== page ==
Canadian Culture · Canadian Literature · Classic · Collection · Contemporary · Poetry

Carole Glasser Langille

When You’re Not Here and When You Are

Waking early, alone,
I crave the ripening hay in your field,
the smell of weeds tangled in brine, and along
the inland road, honeysuckle, sharp as juice
sucked from raw crabs by the cove.

Oh, the fine wet inside of your flowers
in your field after rain. The acrostic
of sifting earth with moist fingers, separating
essence from essence, a pebble
rolling in soil. I could lie around all day

wanting the brush of your lips. Between your lips,
the dark field meets a night sky. I am inside
each ragged breath and the pause between. Your legs—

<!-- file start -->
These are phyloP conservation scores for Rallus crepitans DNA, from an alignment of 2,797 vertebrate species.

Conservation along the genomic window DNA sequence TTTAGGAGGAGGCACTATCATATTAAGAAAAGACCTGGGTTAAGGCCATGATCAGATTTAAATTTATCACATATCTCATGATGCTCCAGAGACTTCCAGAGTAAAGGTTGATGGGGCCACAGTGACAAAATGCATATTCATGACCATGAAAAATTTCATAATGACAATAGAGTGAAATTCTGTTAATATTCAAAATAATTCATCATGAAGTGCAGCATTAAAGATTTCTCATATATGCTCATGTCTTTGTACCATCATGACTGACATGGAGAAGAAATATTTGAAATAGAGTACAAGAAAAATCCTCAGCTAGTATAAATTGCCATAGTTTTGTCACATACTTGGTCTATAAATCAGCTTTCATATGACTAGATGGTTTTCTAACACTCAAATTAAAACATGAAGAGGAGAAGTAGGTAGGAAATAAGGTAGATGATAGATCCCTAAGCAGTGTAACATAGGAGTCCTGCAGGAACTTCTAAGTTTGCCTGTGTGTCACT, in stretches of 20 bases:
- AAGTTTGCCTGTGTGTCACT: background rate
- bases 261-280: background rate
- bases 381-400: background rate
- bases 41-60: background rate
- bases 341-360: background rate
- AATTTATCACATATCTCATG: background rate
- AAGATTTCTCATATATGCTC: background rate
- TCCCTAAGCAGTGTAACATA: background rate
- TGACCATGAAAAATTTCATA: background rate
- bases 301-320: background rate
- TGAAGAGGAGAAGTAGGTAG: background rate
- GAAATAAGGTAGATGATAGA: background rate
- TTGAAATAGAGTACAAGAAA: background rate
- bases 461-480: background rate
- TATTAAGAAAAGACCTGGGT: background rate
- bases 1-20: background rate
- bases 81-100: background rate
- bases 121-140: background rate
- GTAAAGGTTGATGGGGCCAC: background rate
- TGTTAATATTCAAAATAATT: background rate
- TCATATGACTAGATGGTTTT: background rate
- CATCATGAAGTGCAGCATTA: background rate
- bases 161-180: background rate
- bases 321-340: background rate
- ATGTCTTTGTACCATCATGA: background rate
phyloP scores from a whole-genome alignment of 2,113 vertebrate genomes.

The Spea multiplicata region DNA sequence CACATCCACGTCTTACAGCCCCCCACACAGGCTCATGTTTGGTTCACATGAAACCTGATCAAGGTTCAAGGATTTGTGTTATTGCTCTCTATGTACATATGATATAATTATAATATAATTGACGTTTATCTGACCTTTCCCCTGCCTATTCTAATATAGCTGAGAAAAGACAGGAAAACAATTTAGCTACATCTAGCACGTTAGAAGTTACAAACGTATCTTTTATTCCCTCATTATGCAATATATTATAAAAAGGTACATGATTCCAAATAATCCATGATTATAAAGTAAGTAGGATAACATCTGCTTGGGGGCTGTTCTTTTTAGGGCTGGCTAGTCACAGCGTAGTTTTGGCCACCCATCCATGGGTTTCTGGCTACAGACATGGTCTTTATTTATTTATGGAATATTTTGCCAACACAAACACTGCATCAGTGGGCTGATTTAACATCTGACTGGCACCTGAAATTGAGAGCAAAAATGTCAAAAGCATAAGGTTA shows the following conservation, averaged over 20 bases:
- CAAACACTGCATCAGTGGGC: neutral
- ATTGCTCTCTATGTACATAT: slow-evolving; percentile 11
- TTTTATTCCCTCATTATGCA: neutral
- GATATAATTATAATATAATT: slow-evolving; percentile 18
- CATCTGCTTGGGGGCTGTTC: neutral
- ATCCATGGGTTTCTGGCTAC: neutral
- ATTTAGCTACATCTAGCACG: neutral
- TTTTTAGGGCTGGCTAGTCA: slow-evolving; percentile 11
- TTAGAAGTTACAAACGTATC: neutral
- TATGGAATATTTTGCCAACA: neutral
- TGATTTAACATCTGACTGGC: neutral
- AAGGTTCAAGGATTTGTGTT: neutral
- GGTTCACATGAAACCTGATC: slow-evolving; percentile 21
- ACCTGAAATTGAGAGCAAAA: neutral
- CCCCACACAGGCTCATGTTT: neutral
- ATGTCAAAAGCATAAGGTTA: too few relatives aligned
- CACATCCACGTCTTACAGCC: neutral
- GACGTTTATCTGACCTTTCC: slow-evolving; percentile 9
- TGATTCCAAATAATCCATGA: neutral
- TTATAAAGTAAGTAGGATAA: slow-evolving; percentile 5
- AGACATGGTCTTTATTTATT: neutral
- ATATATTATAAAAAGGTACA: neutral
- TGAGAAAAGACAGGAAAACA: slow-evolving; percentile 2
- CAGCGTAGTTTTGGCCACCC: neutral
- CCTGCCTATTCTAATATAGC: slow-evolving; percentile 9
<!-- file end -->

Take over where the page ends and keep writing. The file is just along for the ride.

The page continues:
a bridge to the twilight where, overhead,
stars pulse. On such cold nights
you take me as if I were spice in your coffee,
stir me, your beautiful strong arms,
your unbearable aching. I rely on the warmth of your voice
to illuminate the dark. Like a forest
that parts and cinches a road.

A clasp undone. The cat purrs.
A rustling as the leaves stir.
In the yielding light,
a pale sky warms. There.
The grassy rise is splashed with rain.

Carole Glasser Langille, Late in a Slow Time (Mansfield Press, 2003)


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